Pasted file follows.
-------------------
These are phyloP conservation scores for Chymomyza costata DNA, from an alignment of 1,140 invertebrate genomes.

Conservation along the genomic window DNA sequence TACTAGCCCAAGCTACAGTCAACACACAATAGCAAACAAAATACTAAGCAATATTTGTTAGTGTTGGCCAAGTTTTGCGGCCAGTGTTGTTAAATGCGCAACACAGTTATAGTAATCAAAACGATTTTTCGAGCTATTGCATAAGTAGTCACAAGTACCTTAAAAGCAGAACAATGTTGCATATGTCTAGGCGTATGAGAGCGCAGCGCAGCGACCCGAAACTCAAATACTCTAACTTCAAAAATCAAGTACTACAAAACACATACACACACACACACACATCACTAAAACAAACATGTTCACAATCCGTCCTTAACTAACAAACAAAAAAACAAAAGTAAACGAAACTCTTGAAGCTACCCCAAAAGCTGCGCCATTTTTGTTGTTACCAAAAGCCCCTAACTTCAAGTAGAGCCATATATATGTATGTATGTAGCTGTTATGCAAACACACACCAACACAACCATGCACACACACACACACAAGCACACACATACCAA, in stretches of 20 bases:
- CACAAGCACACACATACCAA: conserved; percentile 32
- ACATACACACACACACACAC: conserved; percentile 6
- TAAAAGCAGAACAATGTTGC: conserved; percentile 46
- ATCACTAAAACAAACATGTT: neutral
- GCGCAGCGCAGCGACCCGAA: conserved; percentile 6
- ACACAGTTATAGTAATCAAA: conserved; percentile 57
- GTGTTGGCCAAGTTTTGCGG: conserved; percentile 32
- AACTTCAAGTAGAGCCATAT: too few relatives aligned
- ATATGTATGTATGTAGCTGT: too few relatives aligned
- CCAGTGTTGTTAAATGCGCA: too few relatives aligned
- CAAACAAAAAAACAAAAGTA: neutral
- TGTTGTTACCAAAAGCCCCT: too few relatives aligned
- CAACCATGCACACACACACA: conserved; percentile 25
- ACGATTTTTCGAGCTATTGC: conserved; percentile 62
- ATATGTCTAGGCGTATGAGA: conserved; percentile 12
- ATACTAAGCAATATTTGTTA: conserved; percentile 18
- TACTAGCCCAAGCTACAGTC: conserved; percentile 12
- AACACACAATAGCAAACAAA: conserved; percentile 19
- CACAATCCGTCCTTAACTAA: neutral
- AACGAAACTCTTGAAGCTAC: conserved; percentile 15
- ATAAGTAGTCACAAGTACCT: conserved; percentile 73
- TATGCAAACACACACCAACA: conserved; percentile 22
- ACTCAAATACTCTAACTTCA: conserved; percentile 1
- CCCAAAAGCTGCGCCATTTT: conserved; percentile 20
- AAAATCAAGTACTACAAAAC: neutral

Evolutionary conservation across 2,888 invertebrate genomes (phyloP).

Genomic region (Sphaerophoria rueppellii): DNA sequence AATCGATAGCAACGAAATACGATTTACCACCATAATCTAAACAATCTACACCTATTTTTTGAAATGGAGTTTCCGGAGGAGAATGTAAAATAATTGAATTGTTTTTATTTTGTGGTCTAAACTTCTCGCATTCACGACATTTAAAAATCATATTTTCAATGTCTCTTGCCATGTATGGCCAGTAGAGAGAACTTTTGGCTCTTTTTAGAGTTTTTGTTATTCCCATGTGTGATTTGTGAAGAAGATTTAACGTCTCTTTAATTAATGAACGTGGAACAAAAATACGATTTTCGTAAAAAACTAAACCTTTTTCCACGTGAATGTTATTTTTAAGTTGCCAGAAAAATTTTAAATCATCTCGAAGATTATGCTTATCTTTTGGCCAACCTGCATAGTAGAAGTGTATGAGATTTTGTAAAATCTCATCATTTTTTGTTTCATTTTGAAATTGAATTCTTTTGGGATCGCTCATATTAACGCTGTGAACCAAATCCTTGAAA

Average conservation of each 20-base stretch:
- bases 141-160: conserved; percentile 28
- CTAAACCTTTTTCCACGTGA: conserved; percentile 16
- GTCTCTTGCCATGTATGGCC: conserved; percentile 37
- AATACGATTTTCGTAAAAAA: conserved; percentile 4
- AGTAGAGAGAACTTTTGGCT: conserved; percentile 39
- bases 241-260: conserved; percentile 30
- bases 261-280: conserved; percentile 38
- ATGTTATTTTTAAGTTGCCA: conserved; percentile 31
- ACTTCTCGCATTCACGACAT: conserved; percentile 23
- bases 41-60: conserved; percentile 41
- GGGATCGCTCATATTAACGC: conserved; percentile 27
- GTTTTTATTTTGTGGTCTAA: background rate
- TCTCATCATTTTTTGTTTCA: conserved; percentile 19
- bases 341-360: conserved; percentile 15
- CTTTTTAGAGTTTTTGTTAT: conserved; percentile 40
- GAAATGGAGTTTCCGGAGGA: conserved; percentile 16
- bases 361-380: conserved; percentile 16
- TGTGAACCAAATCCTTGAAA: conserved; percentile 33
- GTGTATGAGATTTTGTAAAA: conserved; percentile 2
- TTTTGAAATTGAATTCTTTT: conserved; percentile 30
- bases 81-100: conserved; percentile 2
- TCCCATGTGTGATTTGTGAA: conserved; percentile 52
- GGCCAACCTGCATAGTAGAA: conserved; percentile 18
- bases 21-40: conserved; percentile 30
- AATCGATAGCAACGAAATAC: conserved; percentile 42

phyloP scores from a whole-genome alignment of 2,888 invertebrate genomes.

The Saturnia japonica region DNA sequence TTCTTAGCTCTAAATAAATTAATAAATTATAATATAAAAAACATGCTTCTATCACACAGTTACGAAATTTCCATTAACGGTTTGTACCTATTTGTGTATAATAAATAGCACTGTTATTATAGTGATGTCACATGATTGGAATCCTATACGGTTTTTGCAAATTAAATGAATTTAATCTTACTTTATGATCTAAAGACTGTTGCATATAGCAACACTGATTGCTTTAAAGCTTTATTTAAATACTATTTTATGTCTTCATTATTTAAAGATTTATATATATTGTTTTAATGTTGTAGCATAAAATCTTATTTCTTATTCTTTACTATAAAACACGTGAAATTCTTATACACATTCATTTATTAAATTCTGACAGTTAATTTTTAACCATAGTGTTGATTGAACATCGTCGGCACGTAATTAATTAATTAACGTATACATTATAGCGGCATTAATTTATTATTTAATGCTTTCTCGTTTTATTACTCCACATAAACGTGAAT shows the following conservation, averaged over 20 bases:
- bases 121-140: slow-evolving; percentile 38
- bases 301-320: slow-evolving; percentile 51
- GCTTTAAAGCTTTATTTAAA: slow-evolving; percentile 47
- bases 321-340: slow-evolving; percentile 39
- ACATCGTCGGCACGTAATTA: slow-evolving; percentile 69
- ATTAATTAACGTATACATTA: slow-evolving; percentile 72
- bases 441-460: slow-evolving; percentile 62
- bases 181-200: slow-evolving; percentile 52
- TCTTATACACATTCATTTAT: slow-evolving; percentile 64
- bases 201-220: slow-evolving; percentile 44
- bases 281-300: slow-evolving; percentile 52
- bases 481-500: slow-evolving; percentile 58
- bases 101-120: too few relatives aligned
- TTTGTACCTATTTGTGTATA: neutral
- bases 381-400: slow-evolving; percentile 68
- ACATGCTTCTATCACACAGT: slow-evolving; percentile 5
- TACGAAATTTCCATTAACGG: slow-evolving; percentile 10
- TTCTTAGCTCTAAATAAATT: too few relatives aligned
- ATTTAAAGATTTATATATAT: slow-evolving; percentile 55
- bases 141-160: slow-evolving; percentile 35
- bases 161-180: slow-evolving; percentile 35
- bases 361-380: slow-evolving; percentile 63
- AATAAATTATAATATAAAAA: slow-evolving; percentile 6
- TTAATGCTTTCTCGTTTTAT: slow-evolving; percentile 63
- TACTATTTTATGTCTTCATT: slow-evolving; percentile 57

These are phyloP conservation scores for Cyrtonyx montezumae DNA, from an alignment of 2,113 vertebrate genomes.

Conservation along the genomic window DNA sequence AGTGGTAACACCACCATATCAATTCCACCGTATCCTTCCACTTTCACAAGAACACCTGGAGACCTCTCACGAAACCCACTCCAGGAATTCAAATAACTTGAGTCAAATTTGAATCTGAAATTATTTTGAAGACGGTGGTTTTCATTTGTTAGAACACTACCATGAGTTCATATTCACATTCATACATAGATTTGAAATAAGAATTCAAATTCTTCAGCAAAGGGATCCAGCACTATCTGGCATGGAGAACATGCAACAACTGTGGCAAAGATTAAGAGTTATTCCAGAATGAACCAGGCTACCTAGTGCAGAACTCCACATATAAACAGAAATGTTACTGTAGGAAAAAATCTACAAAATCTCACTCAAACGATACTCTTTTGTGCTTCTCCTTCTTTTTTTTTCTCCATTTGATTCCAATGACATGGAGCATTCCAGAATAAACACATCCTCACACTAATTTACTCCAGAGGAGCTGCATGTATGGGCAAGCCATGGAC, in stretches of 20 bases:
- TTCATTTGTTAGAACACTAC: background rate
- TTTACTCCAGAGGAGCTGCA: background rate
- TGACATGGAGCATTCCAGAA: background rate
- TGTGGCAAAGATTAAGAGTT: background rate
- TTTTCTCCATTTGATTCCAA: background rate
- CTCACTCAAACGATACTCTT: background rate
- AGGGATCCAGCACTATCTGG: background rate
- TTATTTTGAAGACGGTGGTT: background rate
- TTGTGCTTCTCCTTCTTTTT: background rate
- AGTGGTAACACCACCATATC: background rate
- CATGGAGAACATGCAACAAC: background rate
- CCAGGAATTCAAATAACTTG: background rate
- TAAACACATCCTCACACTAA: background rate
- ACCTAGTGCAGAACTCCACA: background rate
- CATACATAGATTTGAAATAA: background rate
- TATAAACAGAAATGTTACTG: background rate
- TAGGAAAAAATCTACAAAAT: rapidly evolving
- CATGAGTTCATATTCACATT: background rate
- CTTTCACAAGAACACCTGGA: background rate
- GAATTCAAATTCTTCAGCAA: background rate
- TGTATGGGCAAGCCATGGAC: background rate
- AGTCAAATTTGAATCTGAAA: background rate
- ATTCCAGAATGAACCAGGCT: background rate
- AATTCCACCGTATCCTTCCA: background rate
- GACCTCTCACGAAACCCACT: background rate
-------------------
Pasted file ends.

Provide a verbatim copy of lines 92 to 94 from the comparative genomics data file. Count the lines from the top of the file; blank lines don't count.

- TTATTTTGAAGACGGTGGTT: background rate
- TTGTGCTTCTCCTTCTTTTT: background rate
- AGTGGTAACACCACCATATC: background rate